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Curr Neurol Neurosci Rep. 2015 Mar;15(3):2. doi: 10.1007/s11910-015-0524-6.

Invasive meningococcal disease in the 21st century—an update for the clinician.

Author information

1
Department of Pediatrics and Child Health, College of Medicine, University of Manitoba, Room 530B, Basic Medical Sciences Building, 745 Bannatyne Avenue, Winnipeg, MB, Canada, R3E 0J9, rdwilow@exchange.hsc.mb.ca.

Abstract

Neisseria meningitidis is a gram-negative diplococcus, for which humans are the only reservoir. While colonization is common, invasive meningococcal disease in the form of meningitis or bacteremia can be devastating and potentially fatal. Certain populations are at higher risk for disease including infants, adolescents, those with asplenia or complement deficiencies, and potentially those with human immunodeficiency virus (HIV) infection. Use of conjugate meningococcal vaccines has impacted disease epidemiology in both high- and low-income countries. Outbreaks of serogroup B disease at university campuses have drawn further attention to the recent development of a novel serogroup B vaccine now approved in many countries. This review covers key aspects of the pathogenesis and management of meningococcal disease, as well as the very recent developments in disease epidemiology, outbreaks, and the evolution of meningococcal immunizations.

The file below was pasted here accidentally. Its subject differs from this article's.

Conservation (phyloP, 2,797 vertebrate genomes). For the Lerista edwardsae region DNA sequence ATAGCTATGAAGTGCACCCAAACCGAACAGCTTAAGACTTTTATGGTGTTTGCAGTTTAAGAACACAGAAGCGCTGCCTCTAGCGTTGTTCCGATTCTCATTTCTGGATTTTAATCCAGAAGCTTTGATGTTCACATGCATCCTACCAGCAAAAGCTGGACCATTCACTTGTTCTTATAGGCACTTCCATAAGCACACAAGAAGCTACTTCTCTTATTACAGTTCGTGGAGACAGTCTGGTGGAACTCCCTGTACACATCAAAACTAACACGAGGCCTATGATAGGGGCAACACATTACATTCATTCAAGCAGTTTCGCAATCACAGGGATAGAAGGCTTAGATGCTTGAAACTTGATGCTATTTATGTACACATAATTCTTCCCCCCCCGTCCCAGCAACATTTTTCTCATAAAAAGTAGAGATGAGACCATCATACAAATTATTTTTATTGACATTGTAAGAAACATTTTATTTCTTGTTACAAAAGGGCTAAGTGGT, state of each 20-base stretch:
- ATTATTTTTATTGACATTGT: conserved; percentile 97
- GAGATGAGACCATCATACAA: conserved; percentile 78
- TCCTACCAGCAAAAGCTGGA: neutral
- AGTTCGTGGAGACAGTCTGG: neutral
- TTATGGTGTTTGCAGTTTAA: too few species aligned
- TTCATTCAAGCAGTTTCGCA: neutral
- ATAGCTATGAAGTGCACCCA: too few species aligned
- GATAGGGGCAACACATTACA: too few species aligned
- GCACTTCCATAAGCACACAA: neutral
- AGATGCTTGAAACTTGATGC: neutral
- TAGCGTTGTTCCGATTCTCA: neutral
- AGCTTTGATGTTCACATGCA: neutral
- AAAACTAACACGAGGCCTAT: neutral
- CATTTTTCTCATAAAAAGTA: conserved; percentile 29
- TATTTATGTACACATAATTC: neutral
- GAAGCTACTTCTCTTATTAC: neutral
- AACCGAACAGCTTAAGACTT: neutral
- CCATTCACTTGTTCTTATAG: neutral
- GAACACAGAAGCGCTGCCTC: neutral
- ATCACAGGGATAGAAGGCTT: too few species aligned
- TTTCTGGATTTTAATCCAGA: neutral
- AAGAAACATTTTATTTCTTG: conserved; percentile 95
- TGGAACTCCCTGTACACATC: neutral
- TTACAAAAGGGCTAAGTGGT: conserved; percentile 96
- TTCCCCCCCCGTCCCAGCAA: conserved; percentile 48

PMID:
25637287
DOI:
10.1007/s11910-015-0524-6
[Indexed for MEDLINE]

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